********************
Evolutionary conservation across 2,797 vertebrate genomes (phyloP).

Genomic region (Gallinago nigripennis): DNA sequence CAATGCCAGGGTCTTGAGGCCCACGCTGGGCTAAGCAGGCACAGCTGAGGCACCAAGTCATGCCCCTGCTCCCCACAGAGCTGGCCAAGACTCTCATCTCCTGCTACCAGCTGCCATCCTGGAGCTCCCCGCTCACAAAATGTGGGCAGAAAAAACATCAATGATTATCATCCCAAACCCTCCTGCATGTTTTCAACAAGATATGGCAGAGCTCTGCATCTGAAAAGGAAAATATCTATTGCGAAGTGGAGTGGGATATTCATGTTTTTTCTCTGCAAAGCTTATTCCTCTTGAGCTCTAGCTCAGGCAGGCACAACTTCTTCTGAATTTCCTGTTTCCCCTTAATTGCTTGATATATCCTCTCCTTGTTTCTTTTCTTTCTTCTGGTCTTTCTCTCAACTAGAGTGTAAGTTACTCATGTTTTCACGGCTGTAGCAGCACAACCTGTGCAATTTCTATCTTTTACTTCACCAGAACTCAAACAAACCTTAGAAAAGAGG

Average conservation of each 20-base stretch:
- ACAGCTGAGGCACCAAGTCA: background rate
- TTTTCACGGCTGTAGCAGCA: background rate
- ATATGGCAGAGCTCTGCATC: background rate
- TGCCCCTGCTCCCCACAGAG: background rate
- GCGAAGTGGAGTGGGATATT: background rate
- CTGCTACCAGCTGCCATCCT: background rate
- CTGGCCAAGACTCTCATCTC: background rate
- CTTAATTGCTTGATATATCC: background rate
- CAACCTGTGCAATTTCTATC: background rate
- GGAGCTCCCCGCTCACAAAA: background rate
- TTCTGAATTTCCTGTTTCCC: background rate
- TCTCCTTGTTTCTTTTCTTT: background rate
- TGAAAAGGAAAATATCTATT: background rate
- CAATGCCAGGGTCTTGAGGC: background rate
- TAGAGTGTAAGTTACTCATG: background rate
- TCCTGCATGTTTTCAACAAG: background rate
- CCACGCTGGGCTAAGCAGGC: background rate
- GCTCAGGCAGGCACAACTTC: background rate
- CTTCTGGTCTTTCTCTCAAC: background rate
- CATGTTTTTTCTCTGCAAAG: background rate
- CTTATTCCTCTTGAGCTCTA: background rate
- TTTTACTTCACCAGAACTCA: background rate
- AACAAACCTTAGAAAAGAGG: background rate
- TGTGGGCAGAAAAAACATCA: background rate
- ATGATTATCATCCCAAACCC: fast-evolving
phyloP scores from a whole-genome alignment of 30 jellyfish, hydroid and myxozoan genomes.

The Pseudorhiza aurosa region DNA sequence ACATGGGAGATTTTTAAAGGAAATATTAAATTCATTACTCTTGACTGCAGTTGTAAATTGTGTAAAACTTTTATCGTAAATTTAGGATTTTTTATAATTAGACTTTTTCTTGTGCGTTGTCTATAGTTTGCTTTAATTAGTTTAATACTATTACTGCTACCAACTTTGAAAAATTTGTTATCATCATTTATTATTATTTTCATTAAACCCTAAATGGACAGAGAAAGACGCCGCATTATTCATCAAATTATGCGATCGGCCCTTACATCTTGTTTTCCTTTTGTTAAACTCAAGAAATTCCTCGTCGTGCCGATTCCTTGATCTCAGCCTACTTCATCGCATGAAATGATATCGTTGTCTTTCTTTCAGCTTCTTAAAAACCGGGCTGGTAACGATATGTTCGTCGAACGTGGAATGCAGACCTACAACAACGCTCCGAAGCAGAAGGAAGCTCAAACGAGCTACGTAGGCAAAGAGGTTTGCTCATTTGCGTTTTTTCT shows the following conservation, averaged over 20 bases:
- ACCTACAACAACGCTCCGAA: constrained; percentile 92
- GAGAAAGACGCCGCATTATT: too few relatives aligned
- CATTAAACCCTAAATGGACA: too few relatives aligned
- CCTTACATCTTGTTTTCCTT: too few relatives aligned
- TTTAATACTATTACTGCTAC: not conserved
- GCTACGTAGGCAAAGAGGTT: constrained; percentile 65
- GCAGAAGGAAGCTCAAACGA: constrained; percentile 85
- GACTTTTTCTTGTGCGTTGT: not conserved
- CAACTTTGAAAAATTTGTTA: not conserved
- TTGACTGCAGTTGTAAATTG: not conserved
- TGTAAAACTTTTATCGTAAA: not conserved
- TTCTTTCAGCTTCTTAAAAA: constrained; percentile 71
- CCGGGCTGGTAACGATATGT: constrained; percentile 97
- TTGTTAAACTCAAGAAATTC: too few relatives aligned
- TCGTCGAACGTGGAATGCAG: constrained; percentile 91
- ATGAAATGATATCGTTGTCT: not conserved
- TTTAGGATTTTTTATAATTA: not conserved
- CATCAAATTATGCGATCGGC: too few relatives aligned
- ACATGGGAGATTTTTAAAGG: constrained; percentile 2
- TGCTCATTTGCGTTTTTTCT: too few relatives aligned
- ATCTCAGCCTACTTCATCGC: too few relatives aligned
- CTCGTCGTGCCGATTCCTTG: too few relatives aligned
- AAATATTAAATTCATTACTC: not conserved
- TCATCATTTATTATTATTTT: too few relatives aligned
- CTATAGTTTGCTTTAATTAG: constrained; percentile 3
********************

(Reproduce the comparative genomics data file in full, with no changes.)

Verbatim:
Evolutionary conservation across 2,797 vertebrate genomes (phyloP).

Genomic region (Gallinago nigripennis): DNA sequence CAATGCCAGGGTCTTGAGGCCCACGCTGGGCTAAGCAGGCACAGCTGAGGCACCAAGTCATGCCCCTGCTCCCCACAGAGCTGGCCAAGACTCTCATCTCCTGCTACCAGCTGCCATCCTGGAGCTCCCCGCTCACAAAATGTGGGCAGAAAAAACATCAATGATTATCATCCCAAACCCTCCTGCATGTTTTCAACAAGATATGGCAGAGCTCTGCATCTGAAAAGGAAAATATCTATTGCGAAGTGGAGTGGGATATTCATGTTTTTTCTCTGCAAAGCTTATTCCTCTTGAGCTCTAGCTCAGGCAGGCACAACTTCTTCTGAATTTCCTGTTTCCCCTTAATTGCTTGATATATCCTCTCCTTGTTTCTTTTCTTTCTTCTGGTCTTTCTCTCAACTAGAGTGTAAGTTACTCATGTTTTCACGGCTGTAGCAGCACAACCTGTGCAATTTCTATCTTTTACTTCACCAGAACTCAAACAAACCTTAGAAAAGAGG

Average conservation of each 20-base stretch:
- ACAGCTGAGGCACCAAGTCA: background rate
- TTTTCACGGCTGTAGCAGCA: background rate
- ATATGGCAGAGCTCTGCATC: background rate
- TGCCCCTGCTCCCCACAGAG: background rate
- GCGAAGTGGAGTGGGATATT: background rate
- CTGCTACCAGCTGCCATCCT: background rate
- CTGGCCAAGACTCTCATCTC: background rate
- CTTAATTGCTTGATATATCC: background rate
- CAACCTGTGCAATTTCTATC: background rate
- GGAGCTCCCCGCTCACAAAA: background rate
- TTCTGAATTTCCTGTTTCCC: background rate
- TCTCCTTGTTTCTTTTCTTT: background rate
- TGAAAAGGAAAATATCTATT: background rate
- CAATGCCAGGGTCTTGAGGC: background rate
- TAGAGTGTAAGTTACTCATG: background rate
- TCCTGCATGTTTTCAACAAG: background rate
- CCACGCTGGGCTAAGCAGGC: background rate
- GCTCAGGCAGGCACAACTTC: background rate
- CTTCTGGTCTTTCTCTCAAC: background rate
- CATGTTTTTTCTCTGCAAAG: background rate
- CTTATTCCTCTTGAGCTCTA: background rate
- TTTTACTTCACCAGAACTCA: background rate
- AACAAACCTTAGAAAAGAGG: background rate
- TGTGGGCAGAAAAAACATCA: background rate
- ATGATTATCATCCCAAACCC: fast-evolving
phyloP scores from a whole-genome alignment of 30 jellyfish, hydroid and myxozoan genomes.

The Pseudorhiza aurosa region DNA sequence ACATGGGAGATTTTTAAAGGAAATATTAAATTCATTACTCTTGACTGCAGTTGTAAATTGTGTAAAACTTTTATCGTAAATTTAGGATTTTTTATAATTAGACTTTTTCTTGTGCGTTGTCTATAGTTTGCTTTAATTAGTTTAATACTATTACTGCTACCAACTTTGAAAAATTTGTTATCATCATTTATTATTATTTTCATTAAACCCTAAATGGACAGAGAAAGACGCCGCATTATTCATCAAATTATGCGATCGGCCCTTACATCTTGTTTTCCTTTTGTTAAACTCAAGAAATTCCTCGTCGTGCCGATTCCTTGATCTCAGCCTACTTCATCGCATGAAATGATATCGTTGTCTTTCTTTCAGCTTCTTAAAAACCGGGCTGGTAACGATATGTTCGTCGAACGTGGAATGCAGACCTACAACAACGCTCCGAAGCAGAAGGAAGCTCAAACGAGCTACGTAGGCAAAGAGGTTTGCTCATTTGCGTTTTTTCT shows the following conservation, averaged over 20 bases:
- ACCTACAACAACGCTCCGAA: constrained; percentile 92
- GAGAAAGACGCCGCATTATT: too few relatives aligned
- CATTAAACCCTAAATGGACA: too few relatives aligned
- CCTTACATCTTGTTTTCCTT: too few relatives aligned
- TTTAATACTATTACTGCTAC: not conserved
- GCTACGTAGGCAAAGAGGTT: constrained; percentile 65
- GCAGAAGGAAGCTCAAACGA: constrained; percentile 85
- GACTTTTTCTTGTGCGTTGT: not conserved
- CAACTTTGAAAAATTTGTTA: not conserved
- TTGACTGCAGTTGTAAATTG: not conserved
- TGTAAAACTTTTATCGTAAA: not conserved
- TTCTTTCAGCTTCTTAAAAA: constrained; percentile 71
- CCGGGCTGGTAACGATATGT: constrained; percentile 97
- TTGTTAAACTCAAGAAATTC: too few relatives aligned
- TCGTCGAACGTGGAATGCAG: constrained; percentile 91
- ATGAAATGATATCGTTGTCT: not conserved
- TTTAGGATTTTTTATAATTA: not conserved
- CATCAAATTATGCGATCGGC: too few relatives aligned
- ACATGGGAGATTTTTAAAGG: constrained; percentile 2
- TGCTCATTTGCGTTTTTTCT: too few relatives aligned
- ATCTCAGCCTACTTCATCGC: too few relatives aligned
- CTCGTCGTGCCGATTCCTTG: too few relatives aligned
- AAATATTAAATTCATTACTC: not conserved
- TCATCATTTATTATTATTTT: too few relatives aligned
- CTATAGTTTGCTTTAATTAG: constrained; percentile 3